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I have a few questions about the default argument promotions when calling a function in C. Here's section 6.5.2.2 "Function calls" Paragraphs 6, 7, and 8 from the C99 standard (pdf) (emphasis added and broken into lists for ease of reading):

Paragraph 6

  1. If the expression that denotes the called function has a type that does not include a prototype, the integer promotions are performed on each argument, and arguments that have type float are promoted to double. These are called the default argument promotions.
  2. If the number of arguments does not equal the number of parameters, the behavior is undefined.
  3. If the function is defined with a type that includes a prototype, and either the prototype ends with an ellipsis (, ...) or the types of the arguments after promotion are not compatible with the types of the parameters, the behavior is undefined.
  4. If the function is defined with a type that does not include a prototype, and the types of the arguments after promotion are not compatible with those of the parameters after promotion, the behavior is undefined, except for the following cases:
    • one promoted type is a signed integer type, the other promoted type is the corresponding unsigned integer type, and the value is representable in both types;
    • both types are pointers to qualified or unqualified versions of a character type or void.

Paragraph 7

  1. If the expression that denotes the called function has a type that does include a prototype, the arguments are implicitly converted, as if by assignment, to the types of the corresponding parameters, taking the type of each parameter to be the unqualified version of its declared type.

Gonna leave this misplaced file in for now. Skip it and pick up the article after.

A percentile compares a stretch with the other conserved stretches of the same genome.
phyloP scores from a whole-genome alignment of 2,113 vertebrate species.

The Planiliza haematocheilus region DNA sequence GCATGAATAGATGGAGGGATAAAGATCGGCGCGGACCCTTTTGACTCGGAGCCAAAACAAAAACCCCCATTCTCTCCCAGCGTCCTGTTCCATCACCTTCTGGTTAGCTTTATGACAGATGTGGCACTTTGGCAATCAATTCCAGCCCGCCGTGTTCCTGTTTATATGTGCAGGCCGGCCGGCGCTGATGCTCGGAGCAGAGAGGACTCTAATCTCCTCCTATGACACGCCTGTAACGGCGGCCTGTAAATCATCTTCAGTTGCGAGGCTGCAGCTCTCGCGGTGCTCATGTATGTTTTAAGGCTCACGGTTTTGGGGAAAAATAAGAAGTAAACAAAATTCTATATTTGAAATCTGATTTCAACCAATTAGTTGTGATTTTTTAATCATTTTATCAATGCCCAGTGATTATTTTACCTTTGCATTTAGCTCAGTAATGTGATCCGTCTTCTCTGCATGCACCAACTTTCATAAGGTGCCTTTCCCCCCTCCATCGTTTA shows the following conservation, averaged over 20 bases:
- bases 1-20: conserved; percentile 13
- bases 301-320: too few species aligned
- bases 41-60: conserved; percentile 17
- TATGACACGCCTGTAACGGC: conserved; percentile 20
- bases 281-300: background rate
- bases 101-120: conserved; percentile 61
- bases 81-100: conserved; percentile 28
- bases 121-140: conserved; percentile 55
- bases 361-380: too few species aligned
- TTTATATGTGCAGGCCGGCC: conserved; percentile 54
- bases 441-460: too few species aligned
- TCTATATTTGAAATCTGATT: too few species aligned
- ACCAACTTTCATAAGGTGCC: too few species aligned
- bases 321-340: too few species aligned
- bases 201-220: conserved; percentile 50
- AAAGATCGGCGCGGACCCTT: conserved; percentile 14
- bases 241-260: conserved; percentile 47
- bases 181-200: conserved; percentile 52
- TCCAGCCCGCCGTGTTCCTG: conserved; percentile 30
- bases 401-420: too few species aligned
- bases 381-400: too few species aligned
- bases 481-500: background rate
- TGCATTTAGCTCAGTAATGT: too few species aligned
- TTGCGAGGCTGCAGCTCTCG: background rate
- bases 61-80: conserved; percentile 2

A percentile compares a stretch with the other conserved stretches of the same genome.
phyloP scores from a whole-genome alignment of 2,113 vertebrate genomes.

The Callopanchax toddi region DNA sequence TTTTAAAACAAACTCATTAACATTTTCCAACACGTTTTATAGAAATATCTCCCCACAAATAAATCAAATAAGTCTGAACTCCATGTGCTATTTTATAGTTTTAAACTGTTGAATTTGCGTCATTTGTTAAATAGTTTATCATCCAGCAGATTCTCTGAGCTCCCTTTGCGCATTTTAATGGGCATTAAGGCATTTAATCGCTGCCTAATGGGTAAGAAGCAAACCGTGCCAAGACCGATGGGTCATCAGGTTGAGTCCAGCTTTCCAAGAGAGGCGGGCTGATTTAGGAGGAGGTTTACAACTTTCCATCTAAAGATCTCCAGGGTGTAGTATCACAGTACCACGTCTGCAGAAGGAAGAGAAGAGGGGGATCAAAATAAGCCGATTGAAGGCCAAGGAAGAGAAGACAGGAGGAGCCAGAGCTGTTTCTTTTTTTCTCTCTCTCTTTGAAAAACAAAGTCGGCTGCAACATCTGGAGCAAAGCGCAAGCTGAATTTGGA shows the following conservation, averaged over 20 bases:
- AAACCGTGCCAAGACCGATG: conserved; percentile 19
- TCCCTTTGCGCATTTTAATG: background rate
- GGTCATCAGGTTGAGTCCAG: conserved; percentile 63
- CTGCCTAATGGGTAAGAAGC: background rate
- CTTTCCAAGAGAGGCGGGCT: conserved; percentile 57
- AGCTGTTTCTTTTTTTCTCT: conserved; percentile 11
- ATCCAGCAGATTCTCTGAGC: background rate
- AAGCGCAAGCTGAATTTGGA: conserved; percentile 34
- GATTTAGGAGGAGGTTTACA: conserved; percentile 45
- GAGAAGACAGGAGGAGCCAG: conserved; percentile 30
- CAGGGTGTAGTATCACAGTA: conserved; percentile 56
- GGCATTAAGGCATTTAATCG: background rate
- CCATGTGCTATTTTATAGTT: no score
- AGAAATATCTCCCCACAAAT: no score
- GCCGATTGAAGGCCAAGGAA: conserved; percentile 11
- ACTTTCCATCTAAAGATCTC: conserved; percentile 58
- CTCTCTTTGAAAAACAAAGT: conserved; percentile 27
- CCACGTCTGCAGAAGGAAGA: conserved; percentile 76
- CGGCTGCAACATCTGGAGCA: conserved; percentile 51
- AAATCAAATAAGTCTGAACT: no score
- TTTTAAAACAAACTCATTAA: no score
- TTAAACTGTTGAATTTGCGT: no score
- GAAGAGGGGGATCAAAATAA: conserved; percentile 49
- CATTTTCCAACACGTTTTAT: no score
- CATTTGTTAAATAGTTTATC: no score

2. The ellipsis notation in a function prototype declarator causes argument type conversion to stop after the last declared parameter. The default argument promotions are performed on trailing arguments.

Paragraph 8

  1. No other conversions are performed implicitly; in particular, the number and types of arguments are not compared with those of the parameters in a function definition that does not include a function prototype declarator.

What I know

  • The default argument promotions are char and short to int/unsigned int and float to double
  • The optional arguments to variadic functions (like printf) are subject to the default argument promotions

For the record, my understanding of a function prototype is this:

void func(int a, char b, float c);  // Function prototype
void func(int a, char b, float c) { /* ... */ }  // Function definition

Question

I'm having a really hard time groking all of this. Here are some questions I have:

  • Do prototyped and non-prototyped functions' behavior really differ so much, such as with regard to default promotions and implicit conversions?
  • When do default argument promotions occur? Is it always? Or is it just in special cases (like with variadic functions)? Does it depend on whether a function is prototyped?
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3 Answers 3

up vote 13 down vote accepted

Upvoted AProgrammer's answer—those are the real goods.